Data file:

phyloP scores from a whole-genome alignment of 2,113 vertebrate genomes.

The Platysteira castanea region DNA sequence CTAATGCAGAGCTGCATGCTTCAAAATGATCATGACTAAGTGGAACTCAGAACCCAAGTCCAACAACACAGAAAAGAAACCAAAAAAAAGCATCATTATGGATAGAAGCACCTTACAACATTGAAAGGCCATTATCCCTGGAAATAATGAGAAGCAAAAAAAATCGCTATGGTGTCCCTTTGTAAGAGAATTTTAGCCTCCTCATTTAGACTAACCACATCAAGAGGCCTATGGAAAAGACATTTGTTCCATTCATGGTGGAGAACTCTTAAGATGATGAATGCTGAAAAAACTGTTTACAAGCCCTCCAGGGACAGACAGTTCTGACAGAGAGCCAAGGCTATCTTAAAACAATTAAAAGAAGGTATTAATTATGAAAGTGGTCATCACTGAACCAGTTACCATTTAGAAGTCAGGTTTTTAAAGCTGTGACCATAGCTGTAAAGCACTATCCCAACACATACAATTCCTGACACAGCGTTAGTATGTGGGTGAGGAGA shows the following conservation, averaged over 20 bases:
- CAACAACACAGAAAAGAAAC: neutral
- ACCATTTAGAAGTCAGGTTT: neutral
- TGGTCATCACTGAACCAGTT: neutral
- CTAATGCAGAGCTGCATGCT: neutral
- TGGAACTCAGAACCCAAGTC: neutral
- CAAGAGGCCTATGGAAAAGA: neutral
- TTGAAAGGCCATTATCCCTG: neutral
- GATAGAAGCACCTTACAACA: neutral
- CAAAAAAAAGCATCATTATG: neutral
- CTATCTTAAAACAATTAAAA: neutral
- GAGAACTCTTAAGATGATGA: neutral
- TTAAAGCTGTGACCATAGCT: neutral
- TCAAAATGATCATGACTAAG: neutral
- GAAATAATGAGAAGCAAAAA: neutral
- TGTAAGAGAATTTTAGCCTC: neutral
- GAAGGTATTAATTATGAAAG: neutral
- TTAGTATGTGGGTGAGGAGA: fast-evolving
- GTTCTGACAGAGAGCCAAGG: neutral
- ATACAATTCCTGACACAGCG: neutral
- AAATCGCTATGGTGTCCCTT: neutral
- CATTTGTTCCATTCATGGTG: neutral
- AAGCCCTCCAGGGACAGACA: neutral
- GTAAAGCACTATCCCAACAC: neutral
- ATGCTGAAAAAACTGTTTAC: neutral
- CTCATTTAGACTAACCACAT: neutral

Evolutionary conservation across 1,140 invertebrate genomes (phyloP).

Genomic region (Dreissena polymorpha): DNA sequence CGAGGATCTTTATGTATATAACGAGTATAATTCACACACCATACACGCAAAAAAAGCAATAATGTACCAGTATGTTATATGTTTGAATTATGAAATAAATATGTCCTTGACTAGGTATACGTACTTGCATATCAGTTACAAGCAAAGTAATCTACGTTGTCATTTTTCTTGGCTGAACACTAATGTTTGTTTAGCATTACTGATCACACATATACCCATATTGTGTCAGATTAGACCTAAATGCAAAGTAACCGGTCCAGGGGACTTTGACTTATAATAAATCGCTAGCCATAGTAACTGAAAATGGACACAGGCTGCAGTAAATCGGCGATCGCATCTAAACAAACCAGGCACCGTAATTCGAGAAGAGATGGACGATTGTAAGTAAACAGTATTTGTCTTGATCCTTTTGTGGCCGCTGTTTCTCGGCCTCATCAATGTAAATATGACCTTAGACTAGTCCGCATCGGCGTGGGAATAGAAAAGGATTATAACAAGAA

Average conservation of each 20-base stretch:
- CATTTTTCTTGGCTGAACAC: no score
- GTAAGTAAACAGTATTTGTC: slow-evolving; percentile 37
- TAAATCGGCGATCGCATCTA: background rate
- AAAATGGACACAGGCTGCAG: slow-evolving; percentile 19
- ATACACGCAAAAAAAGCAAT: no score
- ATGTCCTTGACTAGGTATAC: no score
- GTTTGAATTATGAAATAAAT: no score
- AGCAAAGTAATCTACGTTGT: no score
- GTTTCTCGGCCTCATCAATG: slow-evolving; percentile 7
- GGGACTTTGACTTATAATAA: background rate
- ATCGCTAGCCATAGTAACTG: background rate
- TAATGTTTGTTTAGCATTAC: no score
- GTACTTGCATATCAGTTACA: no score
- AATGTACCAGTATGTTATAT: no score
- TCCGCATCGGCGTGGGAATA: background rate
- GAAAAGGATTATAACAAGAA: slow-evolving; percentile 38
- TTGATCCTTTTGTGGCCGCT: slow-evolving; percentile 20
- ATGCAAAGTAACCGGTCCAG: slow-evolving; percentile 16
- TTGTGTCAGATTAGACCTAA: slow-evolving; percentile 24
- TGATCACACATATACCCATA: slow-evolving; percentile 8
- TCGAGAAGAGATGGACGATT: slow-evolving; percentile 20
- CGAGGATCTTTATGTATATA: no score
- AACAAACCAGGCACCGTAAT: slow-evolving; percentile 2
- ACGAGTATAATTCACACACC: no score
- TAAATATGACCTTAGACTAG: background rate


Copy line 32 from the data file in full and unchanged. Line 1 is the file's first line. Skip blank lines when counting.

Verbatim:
- GTAAGTAAACAGTATTTGTC: slow-evolving; percentile 37